Vox’s Take: I think it’s a shame that the original Ground Zero Flag has been lost, just as it’s a shame part of the Star-Spangled Banner was cut up for souvenirs over 150 years ago. I hope the Ground Zero Flag can be found. Despite this, both flags have served their purpose, and the images they have given us, which can never be lost, are just as powerful as the actual artifacts.

[1] Battle of Baltimore, United States
[2] Star-Spangled Banner, National Museum of American History
[3] Battle of Fort Sumter, Wikipedia
[4] Oral History- Iwo Jima Flag Raising, Naval History & Heritage Command
[5] Battle for Iwo Jima, 1945, Navy Department Library
[6] Bond Tour,
[7] Raising the Flag at Ground Zero, Wikipedia
[8] Operation Enduring Freedom, Wikipedia
[9] Help Find the Flag,

Evolution of Naval Armor, Part 1: “Old Ironsides”

January 9th, 2011 No comments

(To see all the posts in this series, click here: Naval Armor.)

USS Constitution in Boston Harbor, September 2006

Battle ship design is a series of trade-offs: heavy armor and armament (and thus great weight) vs. speed given the available room for sails or engines, size (and target profile) vs. maneuverability. The various design compromises – light, fast and maneuverable vs. heavy, slow and powerful are the reason we have such a variety of ships in naval history – patrol/torpedo boats, destroyers, frigates, light cruisers, heavy cruisers, dreadnoughts, and battle ships. During our revolutionary period, the heaviest and most powerfully armed ships were called first-rate ships of the line, meaning that they could hold a place in a battle line of ships and face any opponent. The fledgling United States did not have any ships-of-the-line, but we did produce three heavy frigates: built for more speed and maneuverability, but still fairly heavily armed.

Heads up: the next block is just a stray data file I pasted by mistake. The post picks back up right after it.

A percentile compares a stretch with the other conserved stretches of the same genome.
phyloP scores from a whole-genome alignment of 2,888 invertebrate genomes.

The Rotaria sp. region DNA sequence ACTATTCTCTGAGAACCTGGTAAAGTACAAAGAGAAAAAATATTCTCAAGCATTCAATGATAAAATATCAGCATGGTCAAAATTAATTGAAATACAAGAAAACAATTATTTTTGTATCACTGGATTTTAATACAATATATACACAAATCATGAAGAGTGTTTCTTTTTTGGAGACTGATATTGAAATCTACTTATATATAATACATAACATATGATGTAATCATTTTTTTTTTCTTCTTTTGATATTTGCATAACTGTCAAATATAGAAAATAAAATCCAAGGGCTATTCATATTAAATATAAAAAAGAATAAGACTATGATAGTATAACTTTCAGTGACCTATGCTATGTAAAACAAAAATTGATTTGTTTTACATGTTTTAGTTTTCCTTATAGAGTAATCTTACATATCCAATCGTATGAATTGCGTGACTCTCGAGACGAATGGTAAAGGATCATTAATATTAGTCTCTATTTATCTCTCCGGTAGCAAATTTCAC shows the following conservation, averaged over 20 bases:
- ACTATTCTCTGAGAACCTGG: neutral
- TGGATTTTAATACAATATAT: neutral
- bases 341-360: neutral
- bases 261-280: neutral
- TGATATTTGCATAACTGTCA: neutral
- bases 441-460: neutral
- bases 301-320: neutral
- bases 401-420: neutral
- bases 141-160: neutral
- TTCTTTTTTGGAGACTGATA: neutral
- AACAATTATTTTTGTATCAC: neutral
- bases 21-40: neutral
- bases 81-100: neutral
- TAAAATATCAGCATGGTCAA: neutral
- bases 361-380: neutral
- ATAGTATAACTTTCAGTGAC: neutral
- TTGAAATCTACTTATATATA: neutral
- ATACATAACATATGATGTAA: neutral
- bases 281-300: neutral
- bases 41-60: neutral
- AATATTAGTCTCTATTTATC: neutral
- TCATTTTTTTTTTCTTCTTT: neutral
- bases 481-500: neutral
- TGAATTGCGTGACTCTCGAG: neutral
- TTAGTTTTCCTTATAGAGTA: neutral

Most everyone has heard of “Old Ironsides”, the oldest commissioned naval vessel in the World. She is properly the USS Constitution, one of three completed (the other two being the USS United States and the USS Constellation) out of the six heavy frigates commissioned by Congress in 1794. Named by President Washington, she was launched in September, 1797. She was one of the nascent Navy’s capital ships – the best our young country could produce.

Action between USS Constitution and HMS Guerriere, August 19, 1812

Action between USS Constitution and HMS Guerriere, August 19, 1812

But did you know that she does not have iron sides? Constitution is sixty-five years ahead of that innovation. She earned her nickname in the War of 1812, in a battle with the HMS Guerriere. As the story goes, a British sailor observed their cannonballs bouncing off the side of the Constitution, and exclaimed “Huzzah! Her sides are made of iron!” The nickname stuck, helped along by an 1830 poem by Oliver Wendell Holmes.

Her sides are actually southern live oak, a very dense wood which can weigh 75 pounds per cubic foot. Also, in an age where ships of the line had 18 inch thick sides, the Constitution had 21 inch sides. Of course this made her very heavy, and she actually drove her launch rails into the mud and got stuck at her first launch attempt. However, the heavy oak sides paid off, and she survived 42 battles in her combat career. She still sails – her career continues to this day as a Navy training vessel and museum ship.

[1] Celebrating the History of the USS Constitution, Marblehead Magazine
[2] USS Constitution, Wikipedia
[3] USS Constitution, Naval Historical Center
[4] USS Constitution, Official Website of the United States Navy